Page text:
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Materializing and naturalizing a collective identity: constructing the mountainous backbone of Korea

ContributorsFlorin, Ianorcid
Presented atAssociation of American Geographers' Annual Meeting, Chicago (USA), 21-25 avril
Publication date2015
Abstract

Since the Rio Summit in 1992, mountains have gained worldwide recognition and have become a major target for policies at different scales. In this context and with the recognition of environmental goods at a global level, mountain ranges tend to be identified as relevant objects of politics, including nature conservation, that transcend national boundaries. Using discourse and arguments analysis (analyse de discours et analyse des argumentaires), this paper analyses how the Baekdudaegan – a transnational mountain range in the Korean peninsula – has become a major reference for collective identification in Korea and to a lesser extent a spatial frame for environmental governance. In a theoretical perspective, our work examines the process by which geographical objects are politically and socially constructed, and how they – or their representations – can become performative symbols and emblems of identity and frames of action. First, we examine how the perception of this mountain chain has changed over time and paradigms, from a cosmological figure to a “non-object” in regard of the twentieth century' science. The second part of the paper focuses on two contemporary figures of the Baekdudaegan. On one hand, the mountain range is perceived as the orographic backbone of the Korean peninsula that needs to be protected and managed in a sustainable way. Simultaneously and in a postcolonial perspective, the Baekdudaegan is perceived as a natural proof of the unity of the Korean peninsula, that was overshadowed by Japanese scientists during occupation.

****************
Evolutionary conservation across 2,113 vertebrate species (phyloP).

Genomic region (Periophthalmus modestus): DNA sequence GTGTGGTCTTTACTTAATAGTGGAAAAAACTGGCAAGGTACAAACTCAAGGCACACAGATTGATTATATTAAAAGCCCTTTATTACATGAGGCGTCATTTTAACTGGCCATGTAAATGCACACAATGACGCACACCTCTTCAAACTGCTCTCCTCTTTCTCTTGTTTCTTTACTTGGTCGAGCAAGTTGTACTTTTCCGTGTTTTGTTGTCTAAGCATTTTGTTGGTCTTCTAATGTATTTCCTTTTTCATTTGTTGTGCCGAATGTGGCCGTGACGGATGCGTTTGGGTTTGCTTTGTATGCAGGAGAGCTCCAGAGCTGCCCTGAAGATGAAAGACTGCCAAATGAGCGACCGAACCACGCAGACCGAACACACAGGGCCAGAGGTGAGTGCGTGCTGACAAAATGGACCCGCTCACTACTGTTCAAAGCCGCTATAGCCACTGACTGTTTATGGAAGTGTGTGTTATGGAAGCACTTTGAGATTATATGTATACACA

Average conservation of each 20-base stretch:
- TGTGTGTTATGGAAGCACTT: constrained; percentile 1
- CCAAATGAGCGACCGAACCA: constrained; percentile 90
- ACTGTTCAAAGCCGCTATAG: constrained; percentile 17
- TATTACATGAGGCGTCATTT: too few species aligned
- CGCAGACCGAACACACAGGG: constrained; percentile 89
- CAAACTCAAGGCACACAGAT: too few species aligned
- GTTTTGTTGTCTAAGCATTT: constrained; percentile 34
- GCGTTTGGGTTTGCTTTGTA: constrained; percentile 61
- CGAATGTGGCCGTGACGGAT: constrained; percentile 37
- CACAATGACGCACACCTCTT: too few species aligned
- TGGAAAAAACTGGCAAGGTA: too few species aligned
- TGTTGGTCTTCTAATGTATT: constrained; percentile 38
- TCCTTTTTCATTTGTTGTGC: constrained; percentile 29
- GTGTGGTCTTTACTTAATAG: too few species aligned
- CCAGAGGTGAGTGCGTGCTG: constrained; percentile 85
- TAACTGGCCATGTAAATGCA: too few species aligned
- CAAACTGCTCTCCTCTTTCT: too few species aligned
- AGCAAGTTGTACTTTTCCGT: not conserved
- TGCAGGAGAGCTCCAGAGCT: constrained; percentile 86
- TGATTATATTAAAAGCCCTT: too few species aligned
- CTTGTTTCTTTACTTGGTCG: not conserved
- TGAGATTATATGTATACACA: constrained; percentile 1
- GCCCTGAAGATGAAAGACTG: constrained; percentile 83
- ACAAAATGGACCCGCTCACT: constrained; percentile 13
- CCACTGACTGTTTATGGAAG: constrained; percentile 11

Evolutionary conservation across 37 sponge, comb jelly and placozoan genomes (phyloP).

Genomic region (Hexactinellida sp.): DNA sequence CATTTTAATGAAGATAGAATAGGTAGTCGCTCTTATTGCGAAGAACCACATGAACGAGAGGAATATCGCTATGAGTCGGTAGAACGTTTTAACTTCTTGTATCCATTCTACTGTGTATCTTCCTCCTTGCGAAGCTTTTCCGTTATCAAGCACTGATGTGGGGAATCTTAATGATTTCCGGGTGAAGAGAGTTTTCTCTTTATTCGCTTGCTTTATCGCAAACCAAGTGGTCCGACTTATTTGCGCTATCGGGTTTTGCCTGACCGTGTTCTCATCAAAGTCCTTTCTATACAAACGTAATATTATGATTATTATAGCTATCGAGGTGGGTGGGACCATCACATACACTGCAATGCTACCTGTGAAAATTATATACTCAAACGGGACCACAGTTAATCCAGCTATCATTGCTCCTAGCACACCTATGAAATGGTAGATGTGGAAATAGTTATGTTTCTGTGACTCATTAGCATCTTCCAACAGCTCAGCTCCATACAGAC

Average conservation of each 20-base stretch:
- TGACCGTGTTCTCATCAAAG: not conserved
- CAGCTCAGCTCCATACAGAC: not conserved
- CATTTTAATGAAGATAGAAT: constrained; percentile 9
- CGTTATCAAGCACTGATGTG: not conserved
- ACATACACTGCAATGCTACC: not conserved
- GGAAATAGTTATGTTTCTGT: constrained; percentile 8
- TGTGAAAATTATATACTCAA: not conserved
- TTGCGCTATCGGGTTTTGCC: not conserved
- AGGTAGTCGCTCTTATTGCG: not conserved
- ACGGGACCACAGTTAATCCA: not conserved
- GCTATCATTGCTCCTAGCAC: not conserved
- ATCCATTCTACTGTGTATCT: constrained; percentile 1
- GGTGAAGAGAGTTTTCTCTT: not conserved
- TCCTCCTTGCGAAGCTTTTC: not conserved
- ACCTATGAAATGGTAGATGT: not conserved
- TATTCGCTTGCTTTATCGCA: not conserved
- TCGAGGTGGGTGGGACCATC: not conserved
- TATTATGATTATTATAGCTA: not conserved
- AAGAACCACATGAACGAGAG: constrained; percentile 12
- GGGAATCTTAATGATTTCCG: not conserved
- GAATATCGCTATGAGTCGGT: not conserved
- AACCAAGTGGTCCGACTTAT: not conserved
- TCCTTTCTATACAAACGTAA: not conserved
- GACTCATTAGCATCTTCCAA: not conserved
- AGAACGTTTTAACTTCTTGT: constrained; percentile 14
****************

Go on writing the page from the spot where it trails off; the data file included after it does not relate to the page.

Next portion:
Keywords
  • Korea
  • Mountains
  • Regional environmental governance
  • Conservation
  • Protected Areas
Citation (ISO format)
FLORIN, Ian. Materializing and naturalizing a collective identity: constructing the mountainous backbone of Korea. In: Association of American Geographers” Annual Meeting. Chicago (USA). 2015.
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